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21 January 2016

Check Out a Book: The Invention of Science by David Wootten

The Invention of Science by David WoottonThe discovery: I'm pretty sure I learned about David Wootton's The Invention of Science through a pitch from Harper Books. The description of the book caught my eye because I took a couple of history and philosophy of science courses when I was in graduate school. This book, despite its length, seems like a great match for me, and I'm drawn in by the subtitle A New History of the Scientific Revolution. Here's the publisher's summary:

We live in a world made by science. How and when did this happen? The Invention of Science tells the story of the extraordinary intellectual and cultural revolution that gave birth to modern science, and mounts a major challenge to the prevailing orthodoxy of its history.

Before 1492, all significant knowledge was believed to be already available; there was no concept of progress, as people looked to the past, not the future, for understanding. David Wootton argues that the discovery of America demonstrated that new knowledge was possible: indeed, it introduced the very concept of discovery and opened the way to the invention of science.

The first crucial discovery was Tycho Brahe's nova of 1572: proof that there could be change in the heavens. The invention of the telescope in 1608 rendered the old astronomy obsolete. Evangelista Torricelli's experiment with the vacuum in 1643 led directly to the triumph of the experimental method in the Royal Society of Robert Boyle and Isaac Newton. By 1750, Newtonianism was being celebrated throughout Europe.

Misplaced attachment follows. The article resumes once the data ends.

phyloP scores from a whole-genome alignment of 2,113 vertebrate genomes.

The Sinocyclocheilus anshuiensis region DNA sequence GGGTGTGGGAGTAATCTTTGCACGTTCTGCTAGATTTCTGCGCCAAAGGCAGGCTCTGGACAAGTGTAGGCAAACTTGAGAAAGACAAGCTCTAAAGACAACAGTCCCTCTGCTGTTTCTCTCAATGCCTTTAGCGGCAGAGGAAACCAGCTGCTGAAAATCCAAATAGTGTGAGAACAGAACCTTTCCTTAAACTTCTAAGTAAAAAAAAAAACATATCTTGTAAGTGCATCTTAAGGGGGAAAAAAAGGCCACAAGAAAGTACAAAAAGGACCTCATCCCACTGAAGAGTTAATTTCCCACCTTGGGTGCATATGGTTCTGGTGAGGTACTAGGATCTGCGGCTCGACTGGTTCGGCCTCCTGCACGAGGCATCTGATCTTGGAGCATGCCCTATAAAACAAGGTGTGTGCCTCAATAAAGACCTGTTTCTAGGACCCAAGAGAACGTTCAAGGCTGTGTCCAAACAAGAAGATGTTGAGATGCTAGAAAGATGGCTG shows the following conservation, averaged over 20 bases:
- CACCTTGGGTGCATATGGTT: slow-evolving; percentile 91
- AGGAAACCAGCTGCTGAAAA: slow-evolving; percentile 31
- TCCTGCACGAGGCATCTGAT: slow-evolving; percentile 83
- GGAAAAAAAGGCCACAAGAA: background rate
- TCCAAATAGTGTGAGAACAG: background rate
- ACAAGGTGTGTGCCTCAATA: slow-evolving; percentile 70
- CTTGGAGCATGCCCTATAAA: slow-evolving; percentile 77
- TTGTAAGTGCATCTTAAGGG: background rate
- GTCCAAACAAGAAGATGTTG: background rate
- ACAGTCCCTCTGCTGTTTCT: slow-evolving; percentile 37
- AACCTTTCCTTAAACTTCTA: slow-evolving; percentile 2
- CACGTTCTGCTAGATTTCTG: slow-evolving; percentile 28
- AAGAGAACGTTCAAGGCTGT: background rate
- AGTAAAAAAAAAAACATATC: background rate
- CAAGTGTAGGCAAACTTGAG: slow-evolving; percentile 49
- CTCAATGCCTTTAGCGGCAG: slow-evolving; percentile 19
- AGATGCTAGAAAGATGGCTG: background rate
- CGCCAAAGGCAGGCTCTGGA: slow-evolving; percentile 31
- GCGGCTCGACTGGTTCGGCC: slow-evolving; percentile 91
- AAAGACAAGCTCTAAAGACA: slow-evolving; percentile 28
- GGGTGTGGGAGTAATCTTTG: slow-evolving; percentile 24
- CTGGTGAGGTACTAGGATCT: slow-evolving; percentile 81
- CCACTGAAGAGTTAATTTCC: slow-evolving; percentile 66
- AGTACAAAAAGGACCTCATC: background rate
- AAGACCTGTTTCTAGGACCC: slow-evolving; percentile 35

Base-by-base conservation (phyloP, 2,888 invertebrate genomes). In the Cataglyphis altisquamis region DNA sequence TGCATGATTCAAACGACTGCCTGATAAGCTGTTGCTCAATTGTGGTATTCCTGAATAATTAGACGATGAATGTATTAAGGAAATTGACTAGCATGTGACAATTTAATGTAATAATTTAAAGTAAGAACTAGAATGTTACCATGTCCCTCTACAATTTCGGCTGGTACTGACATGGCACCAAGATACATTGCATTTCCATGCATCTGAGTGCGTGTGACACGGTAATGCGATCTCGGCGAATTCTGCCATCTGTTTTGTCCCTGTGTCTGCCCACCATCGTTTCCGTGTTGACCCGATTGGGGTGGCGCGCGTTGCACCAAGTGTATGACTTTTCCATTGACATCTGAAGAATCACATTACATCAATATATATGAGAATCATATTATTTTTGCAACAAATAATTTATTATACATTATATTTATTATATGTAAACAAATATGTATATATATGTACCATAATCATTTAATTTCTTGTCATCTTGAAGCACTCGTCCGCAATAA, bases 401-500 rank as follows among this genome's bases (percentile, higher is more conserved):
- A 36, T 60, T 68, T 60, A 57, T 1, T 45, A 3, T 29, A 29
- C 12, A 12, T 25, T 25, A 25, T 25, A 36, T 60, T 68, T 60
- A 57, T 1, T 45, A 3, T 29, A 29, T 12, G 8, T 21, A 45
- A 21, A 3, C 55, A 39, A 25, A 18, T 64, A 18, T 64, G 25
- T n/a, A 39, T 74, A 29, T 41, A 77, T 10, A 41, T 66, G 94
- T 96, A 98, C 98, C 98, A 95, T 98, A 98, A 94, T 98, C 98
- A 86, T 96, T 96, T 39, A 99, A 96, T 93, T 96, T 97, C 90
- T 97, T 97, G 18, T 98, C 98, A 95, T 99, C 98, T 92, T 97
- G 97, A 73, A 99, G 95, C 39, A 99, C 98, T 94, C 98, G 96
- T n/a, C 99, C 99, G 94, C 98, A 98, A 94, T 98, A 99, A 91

This new science did not consist simply of new discoveries or methods. It relied on a new understanding of what knowledge may be, and with this came a fresh language: discovery, progress, fact, experiment, hypothesis, theory, laws of nature. Although almost all these terms existed before 1492, their meanings were radically transformed, and they became tools to think scientifically. Now we all speak this language of science that was invented during the Scientific Revolution.

This revolution had its martyrs (Bruno, Galileo), its heroes (Kepler, Boyle), its propagandists (Voltaire, Diderot), and its patient laborers (Gilbert, Hooke). The new culture led to a new rationalism, killing off alchemy, astrology, and the belief in witchcraft. It also led to the invention of the steam engine and to the first Industrial Revolution. Wootton's landmark work changes our understanding of how this great transformation came about, and of what science is.